The plaintiff was erroneously prescribed a drug by the defendant in twice the recommended maximum dose. She then developed a rare and fatal condition that ultimately led to her death.
Where a strong causal link exists, it is up to the negligent party to bring evidence denying but for cause and suggesting that the in the actual case, the wrongful conduct had not been substantial factor.
Plaintiff filled a prescription for the drug Danocrine at the Naval Hospital pharmacy in Groton, Connecticut. The prescription wrongly told her to take 1600mg of the medicine per day, which is twice the maximum recommended dosage. Plaintiff took 1600mg each day for the next month and then dropped to 800mg for about a week. She experienced a myriad of side effects, from weight gain and edema to chest pain, dizziness, and headaches. She was then examined by a OB/GYN who instructed her to stop taking the Danocrine. A few months later, she was still experiencing symptoms and was subsequently diagnosed with primary pulmonary hypertension, a rare and fatal condition with a life expectancy of 2.5 years. Plaintiff was on the waiting list for a lung transplant when she became pregnant, which made her ineligible for a transplant. She gave birth to a son soon thereafter and died one month later.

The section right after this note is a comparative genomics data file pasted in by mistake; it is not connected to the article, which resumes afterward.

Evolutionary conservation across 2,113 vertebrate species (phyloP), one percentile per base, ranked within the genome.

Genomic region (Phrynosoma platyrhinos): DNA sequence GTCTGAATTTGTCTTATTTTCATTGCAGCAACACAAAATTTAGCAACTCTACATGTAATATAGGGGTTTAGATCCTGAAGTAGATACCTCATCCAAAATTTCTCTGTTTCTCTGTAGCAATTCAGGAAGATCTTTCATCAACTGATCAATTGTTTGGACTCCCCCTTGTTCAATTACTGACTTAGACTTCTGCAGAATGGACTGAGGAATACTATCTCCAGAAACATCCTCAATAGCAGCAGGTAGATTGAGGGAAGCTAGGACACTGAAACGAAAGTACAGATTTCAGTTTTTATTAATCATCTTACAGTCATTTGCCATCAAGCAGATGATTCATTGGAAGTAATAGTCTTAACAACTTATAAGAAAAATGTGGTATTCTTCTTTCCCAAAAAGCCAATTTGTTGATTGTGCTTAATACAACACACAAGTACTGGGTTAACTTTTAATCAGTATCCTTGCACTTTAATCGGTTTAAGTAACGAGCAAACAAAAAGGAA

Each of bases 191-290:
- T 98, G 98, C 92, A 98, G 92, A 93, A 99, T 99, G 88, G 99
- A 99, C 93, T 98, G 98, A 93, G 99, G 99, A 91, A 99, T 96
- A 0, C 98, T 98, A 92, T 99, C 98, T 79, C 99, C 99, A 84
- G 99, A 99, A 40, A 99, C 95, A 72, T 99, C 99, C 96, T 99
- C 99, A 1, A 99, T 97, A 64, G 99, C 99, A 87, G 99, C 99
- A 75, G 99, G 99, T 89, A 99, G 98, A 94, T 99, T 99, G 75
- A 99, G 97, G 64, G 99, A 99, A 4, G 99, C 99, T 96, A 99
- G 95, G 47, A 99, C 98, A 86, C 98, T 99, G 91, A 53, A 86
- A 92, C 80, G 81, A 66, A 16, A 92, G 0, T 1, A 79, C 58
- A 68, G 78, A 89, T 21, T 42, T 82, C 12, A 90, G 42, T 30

The plaintiff’s expert testified that he was confident to a reasonable certainty that the high dose of Danocrine caused the condition that killed the plaintiff.
Yes. The Danocrine overdose was more likely than not the cause of the fatal condition. The judgement of the district court is affirmed.
Based on the plaintiff’s expert testimony, the court determined that the Danocrine more likely than not caused the fatal condition. While all other possible causes could not be eliminated, the evidence showed that experts had ruled out many other causes of the condition, and it seemed as though the timing of the overdose supported the finding to a reasonable medical certainty.
To meet the causation requirement, the court must also determine that, more likely than not, the negligent overdose caused the condition. If the negligent act was deemed wrongful because it increased the changes that the accident would occur and a mishap of that sort did happen, the evidence supports a finding that the negligent behavior caused the harm. Where this strong causal link exists, the negligent party must bring evidence against but for cause, suggesting that the wrongful act was not a substantial factor. The plaintiff here had strong evidence of causation due to the timing of the condition’s onset and the overdose, as evidenced in the expert’s testimony.